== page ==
Introduction Although spirometry has been available for decades, it is underused in paediatric practice, other than in specialist clinics. This is unsurprising as there is limited evidence on the benefit of routine spirometry in improving clinical decision making and/or outcomes for children. We hypothesised that using spirometry for children being evaluated for respiratory diseases impacts on clinical decision making and/or improves patient-related outcome measures (PROMs) and/or quality of life (QoL), compared with not using spirometry.
Methods and analysis We are undertaking a randomised controlled trial (commenced in March 2020) that will include 106 children (aged 4-18 years) recruited from respiratory clinics at Queensland Children's Hospital, Australia. Inclusion criteria are able to perform reliable spirometry and a parent/guardian who can complete questionnaire(s). Children (1:1 allocation) are randomised to clinical medical review with spirometry (intervention group) or without spirometry (control group) within strata of consultation status (new/review), and cough condition (present/absent). The primary outcome is change in clinical decision making. The secondary outcomes are change in PROM scores, opinions regarding spirometry and degree of diagnosis certainty. Intergroup differences of these outcomes will be determined by χ 2 test or unpaired t-test (or Mann-Whitney if not normally distributed). Change in outcomes within the control group after review of spirometry will also be assessed by McNemar's test or paired t-test/Wilcoxon signed-rank test.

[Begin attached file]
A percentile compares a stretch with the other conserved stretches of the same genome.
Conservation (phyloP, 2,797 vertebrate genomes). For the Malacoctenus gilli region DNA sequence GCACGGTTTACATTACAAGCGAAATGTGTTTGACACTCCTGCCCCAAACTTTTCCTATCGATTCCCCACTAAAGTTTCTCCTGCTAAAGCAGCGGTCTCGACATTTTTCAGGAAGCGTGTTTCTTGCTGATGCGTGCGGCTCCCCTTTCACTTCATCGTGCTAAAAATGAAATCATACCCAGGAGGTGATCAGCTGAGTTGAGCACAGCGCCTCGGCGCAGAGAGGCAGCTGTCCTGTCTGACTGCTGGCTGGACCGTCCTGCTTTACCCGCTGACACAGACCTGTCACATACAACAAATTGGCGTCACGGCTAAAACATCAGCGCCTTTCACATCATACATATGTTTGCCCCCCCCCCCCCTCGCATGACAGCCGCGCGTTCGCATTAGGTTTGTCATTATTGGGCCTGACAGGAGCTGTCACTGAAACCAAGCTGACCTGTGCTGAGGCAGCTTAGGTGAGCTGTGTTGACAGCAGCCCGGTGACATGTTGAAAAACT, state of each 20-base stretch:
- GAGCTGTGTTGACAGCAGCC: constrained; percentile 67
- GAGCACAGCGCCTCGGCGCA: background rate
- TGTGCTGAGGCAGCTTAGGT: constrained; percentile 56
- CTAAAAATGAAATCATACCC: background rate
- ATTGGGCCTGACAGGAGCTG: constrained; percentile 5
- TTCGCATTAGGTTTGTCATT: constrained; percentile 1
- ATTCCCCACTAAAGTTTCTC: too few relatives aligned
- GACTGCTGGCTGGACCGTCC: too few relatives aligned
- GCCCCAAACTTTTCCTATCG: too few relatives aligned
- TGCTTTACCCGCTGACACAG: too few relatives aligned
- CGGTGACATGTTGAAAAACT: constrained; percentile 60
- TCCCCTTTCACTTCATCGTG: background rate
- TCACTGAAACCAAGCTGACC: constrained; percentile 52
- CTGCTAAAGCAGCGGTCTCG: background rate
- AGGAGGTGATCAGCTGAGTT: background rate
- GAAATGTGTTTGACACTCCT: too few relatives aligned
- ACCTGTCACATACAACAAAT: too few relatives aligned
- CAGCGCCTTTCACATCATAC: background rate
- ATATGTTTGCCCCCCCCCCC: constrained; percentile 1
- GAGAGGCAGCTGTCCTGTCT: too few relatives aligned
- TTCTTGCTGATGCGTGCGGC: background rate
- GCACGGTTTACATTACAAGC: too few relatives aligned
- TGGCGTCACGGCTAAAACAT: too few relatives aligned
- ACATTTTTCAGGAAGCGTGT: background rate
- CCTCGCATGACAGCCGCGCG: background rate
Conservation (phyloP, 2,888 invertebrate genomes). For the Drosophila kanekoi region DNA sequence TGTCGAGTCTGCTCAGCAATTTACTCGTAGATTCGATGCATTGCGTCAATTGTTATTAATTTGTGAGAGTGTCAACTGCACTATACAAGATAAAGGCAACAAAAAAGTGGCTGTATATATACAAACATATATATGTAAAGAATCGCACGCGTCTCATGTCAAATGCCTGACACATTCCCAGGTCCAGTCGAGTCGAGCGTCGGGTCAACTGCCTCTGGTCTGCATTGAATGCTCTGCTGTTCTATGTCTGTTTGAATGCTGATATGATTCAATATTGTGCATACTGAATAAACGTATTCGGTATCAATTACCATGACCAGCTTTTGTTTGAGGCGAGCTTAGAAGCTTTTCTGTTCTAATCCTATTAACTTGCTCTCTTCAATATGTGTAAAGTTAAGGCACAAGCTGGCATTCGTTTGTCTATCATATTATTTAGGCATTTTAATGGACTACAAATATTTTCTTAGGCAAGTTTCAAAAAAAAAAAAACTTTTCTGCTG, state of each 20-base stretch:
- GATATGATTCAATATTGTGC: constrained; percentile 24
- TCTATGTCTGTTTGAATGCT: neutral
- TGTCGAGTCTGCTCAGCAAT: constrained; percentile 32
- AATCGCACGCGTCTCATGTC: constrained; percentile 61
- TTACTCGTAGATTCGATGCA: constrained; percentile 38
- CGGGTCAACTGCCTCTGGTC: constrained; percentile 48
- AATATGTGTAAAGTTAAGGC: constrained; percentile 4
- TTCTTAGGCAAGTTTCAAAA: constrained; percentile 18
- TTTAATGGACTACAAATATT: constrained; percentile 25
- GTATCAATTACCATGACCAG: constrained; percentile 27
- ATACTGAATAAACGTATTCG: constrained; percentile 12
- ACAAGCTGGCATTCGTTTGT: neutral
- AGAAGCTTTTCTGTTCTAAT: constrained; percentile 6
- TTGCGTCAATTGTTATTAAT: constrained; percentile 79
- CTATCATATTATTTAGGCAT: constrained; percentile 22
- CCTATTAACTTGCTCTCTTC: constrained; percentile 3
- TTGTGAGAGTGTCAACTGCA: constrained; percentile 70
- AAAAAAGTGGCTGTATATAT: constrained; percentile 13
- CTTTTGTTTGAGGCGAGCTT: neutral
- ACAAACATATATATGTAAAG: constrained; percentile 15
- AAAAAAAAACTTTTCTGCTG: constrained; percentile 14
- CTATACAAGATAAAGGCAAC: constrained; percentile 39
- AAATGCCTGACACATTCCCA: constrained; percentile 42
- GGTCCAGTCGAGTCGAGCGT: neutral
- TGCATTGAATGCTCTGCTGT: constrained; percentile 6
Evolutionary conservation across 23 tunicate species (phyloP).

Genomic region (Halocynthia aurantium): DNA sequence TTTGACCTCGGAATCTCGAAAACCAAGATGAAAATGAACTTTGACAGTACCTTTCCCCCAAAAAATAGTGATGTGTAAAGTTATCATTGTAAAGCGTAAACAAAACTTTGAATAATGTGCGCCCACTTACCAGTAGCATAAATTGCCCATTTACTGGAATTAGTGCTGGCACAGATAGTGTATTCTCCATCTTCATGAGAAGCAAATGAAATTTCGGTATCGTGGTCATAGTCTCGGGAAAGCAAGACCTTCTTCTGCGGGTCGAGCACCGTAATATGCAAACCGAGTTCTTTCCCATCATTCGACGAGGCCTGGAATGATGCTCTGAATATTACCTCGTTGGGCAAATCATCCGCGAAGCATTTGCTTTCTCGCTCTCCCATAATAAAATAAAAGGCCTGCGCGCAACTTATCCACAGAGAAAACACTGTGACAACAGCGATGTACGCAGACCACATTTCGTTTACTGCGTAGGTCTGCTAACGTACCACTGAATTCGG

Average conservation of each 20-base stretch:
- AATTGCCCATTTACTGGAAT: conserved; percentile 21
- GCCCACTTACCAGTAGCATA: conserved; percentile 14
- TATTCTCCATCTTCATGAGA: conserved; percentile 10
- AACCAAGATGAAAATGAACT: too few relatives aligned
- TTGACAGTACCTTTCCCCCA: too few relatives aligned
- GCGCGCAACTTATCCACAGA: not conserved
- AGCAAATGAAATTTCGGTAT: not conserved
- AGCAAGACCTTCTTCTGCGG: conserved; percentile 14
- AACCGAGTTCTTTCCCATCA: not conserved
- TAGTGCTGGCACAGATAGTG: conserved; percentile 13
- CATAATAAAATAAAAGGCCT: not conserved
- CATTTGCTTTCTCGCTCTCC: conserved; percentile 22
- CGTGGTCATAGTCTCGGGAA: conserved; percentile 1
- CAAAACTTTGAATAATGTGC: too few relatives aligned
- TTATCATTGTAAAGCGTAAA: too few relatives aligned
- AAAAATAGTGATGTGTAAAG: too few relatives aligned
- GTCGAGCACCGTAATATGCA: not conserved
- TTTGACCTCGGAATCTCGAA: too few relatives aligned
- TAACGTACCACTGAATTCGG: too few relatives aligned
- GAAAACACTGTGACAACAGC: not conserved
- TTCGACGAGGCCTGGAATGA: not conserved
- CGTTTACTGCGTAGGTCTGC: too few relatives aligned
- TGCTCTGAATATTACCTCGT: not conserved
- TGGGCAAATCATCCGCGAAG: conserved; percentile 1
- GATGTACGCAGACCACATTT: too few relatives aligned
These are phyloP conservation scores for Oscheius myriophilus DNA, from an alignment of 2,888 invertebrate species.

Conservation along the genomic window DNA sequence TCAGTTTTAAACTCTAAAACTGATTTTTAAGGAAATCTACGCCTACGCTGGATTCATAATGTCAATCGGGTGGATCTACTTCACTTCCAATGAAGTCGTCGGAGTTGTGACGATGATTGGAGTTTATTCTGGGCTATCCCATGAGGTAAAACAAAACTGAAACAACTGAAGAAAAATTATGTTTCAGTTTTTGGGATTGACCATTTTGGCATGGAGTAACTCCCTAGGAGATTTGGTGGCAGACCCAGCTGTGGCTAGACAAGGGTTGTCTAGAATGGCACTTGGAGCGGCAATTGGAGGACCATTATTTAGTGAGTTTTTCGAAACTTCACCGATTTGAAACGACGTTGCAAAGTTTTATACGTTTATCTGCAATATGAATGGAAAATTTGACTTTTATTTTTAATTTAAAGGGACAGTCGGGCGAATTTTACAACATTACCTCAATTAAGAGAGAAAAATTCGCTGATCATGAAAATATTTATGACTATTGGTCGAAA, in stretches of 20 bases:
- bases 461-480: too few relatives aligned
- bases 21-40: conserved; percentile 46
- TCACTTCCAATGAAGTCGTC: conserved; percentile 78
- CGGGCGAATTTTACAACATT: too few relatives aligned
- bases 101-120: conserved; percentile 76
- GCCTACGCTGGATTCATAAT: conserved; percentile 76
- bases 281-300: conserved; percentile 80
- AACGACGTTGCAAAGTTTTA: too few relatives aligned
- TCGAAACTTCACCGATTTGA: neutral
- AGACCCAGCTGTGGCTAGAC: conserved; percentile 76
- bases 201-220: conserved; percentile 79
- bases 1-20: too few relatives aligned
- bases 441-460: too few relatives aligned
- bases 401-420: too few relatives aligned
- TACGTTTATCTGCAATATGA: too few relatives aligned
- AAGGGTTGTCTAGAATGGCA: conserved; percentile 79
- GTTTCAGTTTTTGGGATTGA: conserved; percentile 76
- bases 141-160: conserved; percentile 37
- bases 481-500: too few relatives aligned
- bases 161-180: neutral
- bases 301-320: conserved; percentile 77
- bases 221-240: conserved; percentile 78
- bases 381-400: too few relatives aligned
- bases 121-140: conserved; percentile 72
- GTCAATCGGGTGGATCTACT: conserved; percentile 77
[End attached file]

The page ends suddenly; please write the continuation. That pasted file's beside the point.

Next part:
Ethics and dissemination The Human Research Ethics Committee of the Queensland Children's Hospital approved the study. The trial results will be disseminated through conference presentations, teaching avenues and publications.
Trial registration number ACTRN12619001686190; Pre-results.